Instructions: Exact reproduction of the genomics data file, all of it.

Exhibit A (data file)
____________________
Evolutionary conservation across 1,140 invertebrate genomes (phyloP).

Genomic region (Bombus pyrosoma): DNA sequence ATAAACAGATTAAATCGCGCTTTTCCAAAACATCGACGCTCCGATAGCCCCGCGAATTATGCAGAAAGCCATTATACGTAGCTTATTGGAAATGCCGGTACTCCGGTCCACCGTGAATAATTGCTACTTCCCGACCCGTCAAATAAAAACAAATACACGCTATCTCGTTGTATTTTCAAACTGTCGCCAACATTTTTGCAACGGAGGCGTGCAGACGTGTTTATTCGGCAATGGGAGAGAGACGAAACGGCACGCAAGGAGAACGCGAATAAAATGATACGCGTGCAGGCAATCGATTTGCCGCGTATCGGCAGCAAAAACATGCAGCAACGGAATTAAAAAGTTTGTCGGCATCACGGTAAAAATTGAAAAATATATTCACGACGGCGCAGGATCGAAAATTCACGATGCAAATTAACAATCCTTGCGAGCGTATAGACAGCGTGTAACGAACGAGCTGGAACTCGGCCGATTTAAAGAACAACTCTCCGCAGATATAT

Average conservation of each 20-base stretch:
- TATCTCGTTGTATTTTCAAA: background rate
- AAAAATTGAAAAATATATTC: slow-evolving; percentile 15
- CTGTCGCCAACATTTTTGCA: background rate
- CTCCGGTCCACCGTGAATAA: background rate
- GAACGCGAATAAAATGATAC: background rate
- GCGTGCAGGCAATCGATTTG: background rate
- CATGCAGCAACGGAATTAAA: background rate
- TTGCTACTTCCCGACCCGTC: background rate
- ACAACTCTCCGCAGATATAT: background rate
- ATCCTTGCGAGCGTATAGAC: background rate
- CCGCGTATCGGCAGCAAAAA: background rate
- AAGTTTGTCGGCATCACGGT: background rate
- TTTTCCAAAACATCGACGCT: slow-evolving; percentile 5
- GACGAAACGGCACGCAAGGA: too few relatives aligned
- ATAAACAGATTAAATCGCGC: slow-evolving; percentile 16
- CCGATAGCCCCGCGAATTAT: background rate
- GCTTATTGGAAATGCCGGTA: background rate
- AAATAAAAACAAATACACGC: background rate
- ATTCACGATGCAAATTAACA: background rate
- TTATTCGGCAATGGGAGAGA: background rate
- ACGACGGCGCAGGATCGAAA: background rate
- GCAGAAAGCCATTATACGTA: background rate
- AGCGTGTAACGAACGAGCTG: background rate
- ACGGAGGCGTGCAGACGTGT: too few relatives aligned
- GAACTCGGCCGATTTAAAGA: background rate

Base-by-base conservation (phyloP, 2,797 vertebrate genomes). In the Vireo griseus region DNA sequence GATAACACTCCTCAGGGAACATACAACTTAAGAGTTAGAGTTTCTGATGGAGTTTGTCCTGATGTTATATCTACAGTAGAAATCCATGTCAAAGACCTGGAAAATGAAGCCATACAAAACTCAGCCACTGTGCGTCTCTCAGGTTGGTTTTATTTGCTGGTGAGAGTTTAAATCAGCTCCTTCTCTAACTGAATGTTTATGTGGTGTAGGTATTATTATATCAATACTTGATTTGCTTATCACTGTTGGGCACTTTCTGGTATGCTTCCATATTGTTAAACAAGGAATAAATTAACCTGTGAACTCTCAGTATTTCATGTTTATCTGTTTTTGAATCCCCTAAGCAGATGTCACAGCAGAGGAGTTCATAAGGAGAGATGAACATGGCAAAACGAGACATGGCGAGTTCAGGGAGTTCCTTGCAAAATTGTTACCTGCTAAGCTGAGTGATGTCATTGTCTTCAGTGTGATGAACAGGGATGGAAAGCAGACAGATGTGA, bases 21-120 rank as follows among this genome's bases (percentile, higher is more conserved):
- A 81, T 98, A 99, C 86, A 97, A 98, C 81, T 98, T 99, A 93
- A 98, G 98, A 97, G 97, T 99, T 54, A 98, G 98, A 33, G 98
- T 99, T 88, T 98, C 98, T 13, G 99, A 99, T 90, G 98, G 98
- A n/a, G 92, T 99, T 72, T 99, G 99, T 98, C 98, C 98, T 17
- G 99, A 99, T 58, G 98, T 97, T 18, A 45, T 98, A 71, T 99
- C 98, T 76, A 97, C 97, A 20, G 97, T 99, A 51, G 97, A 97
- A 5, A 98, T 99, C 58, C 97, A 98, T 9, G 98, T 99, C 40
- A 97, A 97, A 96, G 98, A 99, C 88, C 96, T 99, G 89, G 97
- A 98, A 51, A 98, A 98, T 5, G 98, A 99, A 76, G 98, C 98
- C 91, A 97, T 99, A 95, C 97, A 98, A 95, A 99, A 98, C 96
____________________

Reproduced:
Evolutionary conservation across 1,140 invertebrate genomes (phyloP).

Genomic region (Bombus pyrosoma): DNA sequence ATAAACAGATTAAATCGCGCTTTTCCAAAACATCGACGCTCCGATAGCCCCGCGAATTATGCAGAAAGCCATTATACGTAGCTTATTGGAAATGCCGGTACTCCGGTCCACCGTGAATAATTGCTACTTCCCGACCCGTCAAATAAAAACAAATACACGCTATCTCGTTGTATTTTCAAACTGTCGCCAACATTTTTGCAACGGAGGCGTGCAGACGTGTTTATTCGGCAATGGGAGAGAGACGAAACGGCACGCAAGGAGAACGCGAATAAAATGATACGCGTGCAGGCAATCGATTTGCCGCGTATCGGCAGCAAAAACATGCAGCAACGGAATTAAAAAGTTTGTCGGCATCACGGTAAAAATTGAAAAATATATTCACGACGGCGCAGGATCGAAAATTCACGATGCAAATTAACAATCCTTGCGAGCGTATAGACAGCGTGTAACGAACGAGCTGGAACTCGGCCGATTTAAAGAACAACTCTCCGCAGATATAT

Average conservation of each 20-base stretch:
- TATCTCGTTGTATTTTCAAA: background rate
- AAAAATTGAAAAATATATTC: slow-evolving; percentile 15
- CTGTCGCCAACATTTTTGCA: background rate
- CTCCGGTCCACCGTGAATAA: background rate
- GAACGCGAATAAAATGATAC: background rate
- GCGTGCAGGCAATCGATTTG: background rate
- CATGCAGCAACGGAATTAAA: background rate
- TTGCTACTTCCCGACCCGTC: background rate
- ACAACTCTCCGCAGATATAT: background rate
- ATCCTTGCGAGCGTATAGAC: background rate
- CCGCGTATCGGCAGCAAAAA: background rate
- AAGTTTGTCGGCATCACGGT: background rate
- TTTTCCAAAACATCGACGCT: slow-evolving; percentile 5
- GACGAAACGGCACGCAAGGA: too few relatives aligned
- ATAAACAGATTAAATCGCGC: slow-evolving; percentile 16
- CCGATAGCCCCGCGAATTAT: background rate
- GCTTATTGGAAATGCCGGTA: background rate
- AAATAAAAACAAATACACGC: background rate
- ATTCACGATGCAAATTAACA: background rate
- TTATTCGGCAATGGGAGAGA: background rate
- ACGACGGCGCAGGATCGAAA: background rate
- GCAGAAAGCCATTATACGTA: background rate
- AGCGTGTAACGAACGAGCTG: background rate
- ACGGAGGCGTGCAGACGTGT: too few relatives aligned
- GAACTCGGCCGATTTAAAGA: background rate

Base-by-base conservation (phyloP, 2,797 vertebrate genomes). In the Vireo griseus region DNA sequence GATAACACTCCTCAGGGAACATACAACTTAAGAGTTAGAGTTTCTGATGGAGTTTGTCCTGATGTTATATCTACAGTAGAAATCCATGTCAAAGACCTGGAAAATGAAGCCATACAAAACTCAGCCACTGTGCGTCTCTCAGGTTGGTTTTATTTGCTGGTGAGAGTTTAAATCAGCTCCTTCTCTAACTGAATGTTTATGTGGTGTAGGTATTATTATATCAATACTTGATTTGCTTATCACTGTTGGGCACTTTCTGGTATGCTTCCATATTGTTAAACAAGGAATAAATTAACCTGTGAACTCTCAGTATTTCATGTTTATCTGTTTTTGAATCCCCTAAGCAGATGTCACAGCAGAGGAGTTCATAAGGAGAGATGAACATGGCAAAACGAGACATGGCGAGTTCAGGGAGTTCCTTGCAAAATTGTTACCTGCTAAGCTGAGTGATGTCATTGTCTTCAGTGTGATGAACAGGGATGGAAAGCAGACAGATGTGA, bases 21-120 rank as follows among this genome's bases (percentile, higher is more conserved):
- A 81, T 98, A 99, C 86, A 97, A 98, C 81, T 98, T 99, A 93
- A 98, G 98, A 97, G 97, T 99, T 54, A 98, G 98, A 33, G 98
- T 99, T 88, T 98, C 98, T 13, G 99, A 99, T 90, G 98, G 98
- A n/a, G 92, T 99, T 72, T 99, G 99, T 98, C 98, C 98, T 17
- G 99, A 99, T 58, G 98, T 97, T 18, A 45, T 98, A 71, T 99
- C 98, T 76, A 97, C 97, A 20, G 97, T 99, A 51, G 97, A 97
- A 5, A 98, T 99, C 58, C 97, A 98, T 9, G 98, T 99, C 40
- A 97, A 97, A 96, G 98, A 99, C 88, C 96, T 99, G 89, G 97
- A 98, A 51, A 98, A 98, T 5, G 98, A 99, A 76, G 98, C 98
- C 91, A 97, T 99, A 95, C 97, A 98, A 95, A 99, A 98, C 96